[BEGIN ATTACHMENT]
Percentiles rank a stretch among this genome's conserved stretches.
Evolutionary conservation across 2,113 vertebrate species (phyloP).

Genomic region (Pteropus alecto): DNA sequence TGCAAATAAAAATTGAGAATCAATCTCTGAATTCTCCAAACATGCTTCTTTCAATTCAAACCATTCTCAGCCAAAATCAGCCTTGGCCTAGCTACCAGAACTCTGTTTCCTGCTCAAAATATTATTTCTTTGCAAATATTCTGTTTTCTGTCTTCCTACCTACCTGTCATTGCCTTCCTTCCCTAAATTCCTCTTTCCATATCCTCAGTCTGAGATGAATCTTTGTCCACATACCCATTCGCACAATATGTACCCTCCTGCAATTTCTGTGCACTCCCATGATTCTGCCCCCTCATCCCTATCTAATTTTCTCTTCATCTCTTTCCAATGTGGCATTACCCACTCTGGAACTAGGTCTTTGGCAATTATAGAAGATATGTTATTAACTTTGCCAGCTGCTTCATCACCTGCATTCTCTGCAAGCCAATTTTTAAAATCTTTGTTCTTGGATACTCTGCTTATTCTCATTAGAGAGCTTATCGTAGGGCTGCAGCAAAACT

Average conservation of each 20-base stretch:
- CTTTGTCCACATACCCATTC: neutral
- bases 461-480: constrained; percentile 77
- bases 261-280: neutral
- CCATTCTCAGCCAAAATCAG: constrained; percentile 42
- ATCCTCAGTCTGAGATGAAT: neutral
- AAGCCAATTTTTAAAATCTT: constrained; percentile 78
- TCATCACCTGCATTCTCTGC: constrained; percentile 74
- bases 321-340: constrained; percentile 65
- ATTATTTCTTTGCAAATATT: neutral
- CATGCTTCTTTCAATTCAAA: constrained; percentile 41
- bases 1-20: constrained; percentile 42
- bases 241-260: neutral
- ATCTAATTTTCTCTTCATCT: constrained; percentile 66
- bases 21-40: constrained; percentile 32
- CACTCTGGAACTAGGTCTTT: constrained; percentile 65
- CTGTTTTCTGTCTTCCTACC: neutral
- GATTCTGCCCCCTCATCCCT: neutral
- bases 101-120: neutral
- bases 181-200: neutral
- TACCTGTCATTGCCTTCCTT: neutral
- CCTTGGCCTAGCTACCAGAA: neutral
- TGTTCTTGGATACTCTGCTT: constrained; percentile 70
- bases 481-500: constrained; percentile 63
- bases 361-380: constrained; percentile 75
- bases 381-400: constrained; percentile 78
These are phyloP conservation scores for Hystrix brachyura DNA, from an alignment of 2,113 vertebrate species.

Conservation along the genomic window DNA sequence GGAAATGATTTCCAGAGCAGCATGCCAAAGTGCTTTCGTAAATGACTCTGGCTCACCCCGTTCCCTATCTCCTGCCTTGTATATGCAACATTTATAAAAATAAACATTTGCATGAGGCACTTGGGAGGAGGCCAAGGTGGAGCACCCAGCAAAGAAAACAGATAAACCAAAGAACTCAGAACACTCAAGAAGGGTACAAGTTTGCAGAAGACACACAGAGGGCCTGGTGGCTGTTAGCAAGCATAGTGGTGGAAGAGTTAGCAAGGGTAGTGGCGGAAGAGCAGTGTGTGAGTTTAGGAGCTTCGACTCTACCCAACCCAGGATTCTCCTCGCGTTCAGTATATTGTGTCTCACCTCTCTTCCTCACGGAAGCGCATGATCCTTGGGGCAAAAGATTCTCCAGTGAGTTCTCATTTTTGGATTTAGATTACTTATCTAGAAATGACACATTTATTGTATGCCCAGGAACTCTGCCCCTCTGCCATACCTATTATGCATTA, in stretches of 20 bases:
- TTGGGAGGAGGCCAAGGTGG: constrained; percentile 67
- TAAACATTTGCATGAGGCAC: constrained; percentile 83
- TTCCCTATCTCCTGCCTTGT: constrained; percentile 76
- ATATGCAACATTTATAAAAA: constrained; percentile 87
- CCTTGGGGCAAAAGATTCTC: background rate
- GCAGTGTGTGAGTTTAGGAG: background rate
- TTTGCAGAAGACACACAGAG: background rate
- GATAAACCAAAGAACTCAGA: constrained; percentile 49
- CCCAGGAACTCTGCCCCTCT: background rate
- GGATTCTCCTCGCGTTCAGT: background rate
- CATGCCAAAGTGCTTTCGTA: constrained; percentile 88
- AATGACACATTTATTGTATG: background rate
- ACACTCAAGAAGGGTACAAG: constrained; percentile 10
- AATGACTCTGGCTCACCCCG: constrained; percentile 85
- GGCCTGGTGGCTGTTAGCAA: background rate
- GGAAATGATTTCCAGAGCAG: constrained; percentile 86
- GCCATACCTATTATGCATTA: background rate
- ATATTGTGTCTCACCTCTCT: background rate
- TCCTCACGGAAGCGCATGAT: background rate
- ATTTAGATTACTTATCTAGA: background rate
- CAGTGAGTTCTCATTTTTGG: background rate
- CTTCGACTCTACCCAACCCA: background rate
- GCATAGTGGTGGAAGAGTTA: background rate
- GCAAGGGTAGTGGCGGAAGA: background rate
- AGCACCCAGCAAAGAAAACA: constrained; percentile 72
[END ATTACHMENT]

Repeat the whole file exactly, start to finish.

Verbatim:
Percentiles rank a stretch among this genome's conserved stretches.
Evolutionary conservation across 2,113 vertebrate species (phyloP).

Genomic region (Pteropus alecto): DNA sequence TGCAAATAAAAATTGAGAATCAATCTCTGAATTCTCCAAACATGCTTCTTTCAATTCAAACCATTCTCAGCCAAAATCAGCCTTGGCCTAGCTACCAGAACTCTGTTTCCTGCTCAAAATATTATTTCTTTGCAAATATTCTGTTTTCTGTCTTCCTACCTACCTGTCATTGCCTTCCTTCCCTAAATTCCTCTTTCCATATCCTCAGTCTGAGATGAATCTTTGTCCACATACCCATTCGCACAATATGTACCCTCCTGCAATTTCTGTGCACTCCCATGATTCTGCCCCCTCATCCCTATCTAATTTTCTCTTCATCTCTTTCCAATGTGGCATTACCCACTCTGGAACTAGGTCTTTGGCAATTATAGAAGATATGTTATTAACTTTGCCAGCTGCTTCATCACCTGCATTCTCTGCAAGCCAATTTTTAAAATCTTTGTTCTTGGATACTCTGCTTATTCTCATTAGAGAGCTTATCGTAGGGCTGCAGCAAAACT

Average conservation of each 20-base stretch:
- CTTTGTCCACATACCCATTC: neutral
- bases 461-480: constrained; percentile 77
- bases 261-280: neutral
- CCATTCTCAGCCAAAATCAG: constrained; percentile 42
- ATCCTCAGTCTGAGATGAAT: neutral
- AAGCCAATTTTTAAAATCTT: constrained; percentile 78
- TCATCACCTGCATTCTCTGC: constrained; percentile 74
- bases 321-340: constrained; percentile 65
- ATTATTTCTTTGCAAATATT: neutral
- CATGCTTCTTTCAATTCAAA: constrained; percentile 41
- bases 1-20: constrained; percentile 42
- bases 241-260: neutral
- ATCTAATTTTCTCTTCATCT: constrained; percentile 66
- bases 21-40: constrained; percentile 32
- CACTCTGGAACTAGGTCTTT: constrained; percentile 65
- CTGTTTTCTGTCTTCCTACC: neutral
- GATTCTGCCCCCTCATCCCT: neutral
- bases 101-120: neutral
- bases 181-200: neutral
- TACCTGTCATTGCCTTCCTT: neutral
- CCTTGGCCTAGCTACCAGAA: neutral
- TGTTCTTGGATACTCTGCTT: constrained; percentile 70
- bases 481-500: constrained; percentile 63
- bases 361-380: constrained; percentile 75
- bases 381-400: constrained; percentile 78
These are phyloP conservation scores for Hystrix brachyura DNA, from an alignment of 2,113 vertebrate species.

Conservation along the genomic window DNA sequence GGAAATGATTTCCAGAGCAGCATGCCAAAGTGCTTTCGTAAATGACTCTGGCTCACCCCGTTCCCTATCTCCTGCCTTGTATATGCAACATTTATAAAAATAAACATTTGCATGAGGCACTTGGGAGGAGGCCAAGGTGGAGCACCCAGCAAAGAAAACAGATAAACCAAAGAACTCAGAACACTCAAGAAGGGTACAAGTTTGCAGAAGACACACAGAGGGCCTGGTGGCTGTTAGCAAGCATAGTGGTGGAAGAGTTAGCAAGGGTAGTGGCGGAAGAGCAGTGTGTGAGTTTAGGAGCTTCGACTCTACCCAACCCAGGATTCTCCTCGCGTTCAGTATATTGTGTCTCACCTCTCTTCCTCACGGAAGCGCATGATCCTTGGGGCAAAAGATTCTCCAGTGAGTTCTCATTTTTGGATTTAGATTACTTATCTAGAAATGACACATTTATTGTATGCCCAGGAACTCTGCCCCTCTGCCATACCTATTATGCATTA, in stretches of 20 bases:
- TTGGGAGGAGGCCAAGGTGG: constrained; percentile 67
- TAAACATTTGCATGAGGCAC: constrained; percentile 83
- TTCCCTATCTCCTGCCTTGT: constrained; percentile 76
- ATATGCAACATTTATAAAAA: constrained; percentile 87
- CCTTGGGGCAAAAGATTCTC: background rate
- GCAGTGTGTGAGTTTAGGAG: background rate
- TTTGCAGAAGACACACAGAG: background rate
- GATAAACCAAAGAACTCAGA: constrained; percentile 49
- CCCAGGAACTCTGCCCCTCT: background rate
- GGATTCTCCTCGCGTTCAGT: background rate
- CATGCCAAAGTGCTTTCGTA: constrained; percentile 88
- AATGACACATTTATTGTATG: background rate
- ACACTCAAGAAGGGTACAAG: constrained; percentile 10
- AATGACTCTGGCTCACCCCG: constrained; percentile 85
- GGCCTGGTGGCTGTTAGCAA: background rate
- GGAAATGATTTCCAGAGCAG: constrained; percentile 86
- GCCATACCTATTATGCATTA: background rate
- ATATTGTGTCTCACCTCTCT: background rate
- TCCTCACGGAAGCGCATGAT: background rate
- ATTTAGATTACTTATCTAGA: background rate
- CAGTGAGTTCTCATTTTTGG: background rate
- CTTCGACTCTACCCAACCCA: background rate
- GCATAGTGGTGGAAGAGTTA: background rate
- GCAAGGGTAGTGGCGGAAGA: background rate
- AGCACCCAGCAAAGAAAACA: constrained; percentile 72